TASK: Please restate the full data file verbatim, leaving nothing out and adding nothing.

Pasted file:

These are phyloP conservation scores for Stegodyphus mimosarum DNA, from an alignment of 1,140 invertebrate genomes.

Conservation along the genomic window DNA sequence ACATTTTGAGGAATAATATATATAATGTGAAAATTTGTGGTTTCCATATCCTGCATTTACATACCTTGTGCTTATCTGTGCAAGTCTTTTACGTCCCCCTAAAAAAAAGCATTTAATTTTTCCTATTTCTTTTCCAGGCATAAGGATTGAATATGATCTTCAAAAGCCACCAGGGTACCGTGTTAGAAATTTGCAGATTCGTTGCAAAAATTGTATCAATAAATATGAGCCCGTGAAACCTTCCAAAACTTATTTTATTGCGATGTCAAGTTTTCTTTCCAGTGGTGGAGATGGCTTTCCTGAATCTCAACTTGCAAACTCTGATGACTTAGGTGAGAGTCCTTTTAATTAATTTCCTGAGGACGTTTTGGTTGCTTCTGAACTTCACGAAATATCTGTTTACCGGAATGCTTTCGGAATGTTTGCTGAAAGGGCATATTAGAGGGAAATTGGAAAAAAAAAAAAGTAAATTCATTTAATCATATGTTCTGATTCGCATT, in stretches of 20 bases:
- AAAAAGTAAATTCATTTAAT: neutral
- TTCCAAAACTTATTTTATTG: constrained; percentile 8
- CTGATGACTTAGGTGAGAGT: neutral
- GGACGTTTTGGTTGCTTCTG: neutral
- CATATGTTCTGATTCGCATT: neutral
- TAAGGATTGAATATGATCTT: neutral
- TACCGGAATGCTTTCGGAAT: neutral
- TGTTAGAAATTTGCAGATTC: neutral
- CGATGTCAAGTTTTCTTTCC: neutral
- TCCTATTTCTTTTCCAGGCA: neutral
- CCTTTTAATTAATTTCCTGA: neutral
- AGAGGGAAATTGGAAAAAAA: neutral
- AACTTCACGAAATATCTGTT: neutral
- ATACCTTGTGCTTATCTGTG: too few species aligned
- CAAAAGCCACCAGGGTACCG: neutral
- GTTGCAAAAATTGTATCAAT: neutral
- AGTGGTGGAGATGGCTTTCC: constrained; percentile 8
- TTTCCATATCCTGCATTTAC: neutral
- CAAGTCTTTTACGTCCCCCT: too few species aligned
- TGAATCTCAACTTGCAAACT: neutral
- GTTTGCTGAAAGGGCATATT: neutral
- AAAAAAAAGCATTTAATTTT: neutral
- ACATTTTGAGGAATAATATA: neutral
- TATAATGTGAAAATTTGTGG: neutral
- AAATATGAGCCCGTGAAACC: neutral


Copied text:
These are phyloP conservation scores for Stegodyphus mimosarum DNA, from an alignment of 1,140 invertebrate genomes.

Conservation along the genomic window DNA sequence ACATTTTGAGGAATAATATATATAATGTGAAAATTTGTGGTTTCCATATCCTGCATTTACATACCTTGTGCTTATCTGTGCAAGTCTTTTACGTCCCCCTAAAAAAAAGCATTTAATTTTTCCTATTTCTTTTCCAGGCATAAGGATTGAATATGATCTTCAAAAGCCACCAGGGTACCGTGTTAGAAATTTGCAGATTCGTTGCAAAAATTGTATCAATAAATATGAGCCCGTGAAACCTTCCAAAACTTATTTTATTGCGATGTCAAGTTTTCTTTCCAGTGGTGGAGATGGCTTTCCTGAATCTCAACTTGCAAACTCTGATGACTTAGGTGAGAGTCCTTTTAATTAATTTCCTGAGGACGTTTTGGTTGCTTCTGAACTTCACGAAATATCTGTTTACCGGAATGCTTTCGGAATGTTTGCTGAAAGGGCATATTAGAGGGAAATTGGAAAAAAAAAAAAGTAAATTCATTTAATCATATGTTCTGATTCGCATT, in stretches of 20 bases:
- AAAAAGTAAATTCATTTAAT: neutral
- TTCCAAAACTTATTTTATTG: constrained; percentile 8
- CTGATGACTTAGGTGAGAGT: neutral
- GGACGTTTTGGTTGCTTCTG: neutral
- CATATGTTCTGATTCGCATT: neutral
- TAAGGATTGAATATGATCTT: neutral
- TACCGGAATGCTTTCGGAAT: neutral
- TGTTAGAAATTTGCAGATTC: neutral
- CGATGTCAAGTTTTCTTTCC: neutral
- TCCTATTTCTTTTCCAGGCA: neutral
- CCTTTTAATTAATTTCCTGA: neutral
- AGAGGGAAATTGGAAAAAAA: neutral
- AACTTCACGAAATATCTGTT: neutral
- ATACCTTGTGCTTATCTGTG: too few species aligned
- CAAAAGCCACCAGGGTACCG: neutral
- GTTGCAAAAATTGTATCAAT: neutral
- AGTGGTGGAGATGGCTTTCC: constrained; percentile 8
- TTTCCATATCCTGCATTTAC: neutral
- CAAGTCTTTTACGTCCCCCT: too few species aligned
- TGAATCTCAACTTGCAAACT: neutral
- GTTTGCTGAAAGGGCATATT: neutral
- AAAAAAAAGCATTTAATTTT: neutral
- ACATTTTGAGGAATAATATA: neutral
- TATAATGTGAAAATTTGTGG: neutral
- AAATATGAGCCCGTGAAACC: neutral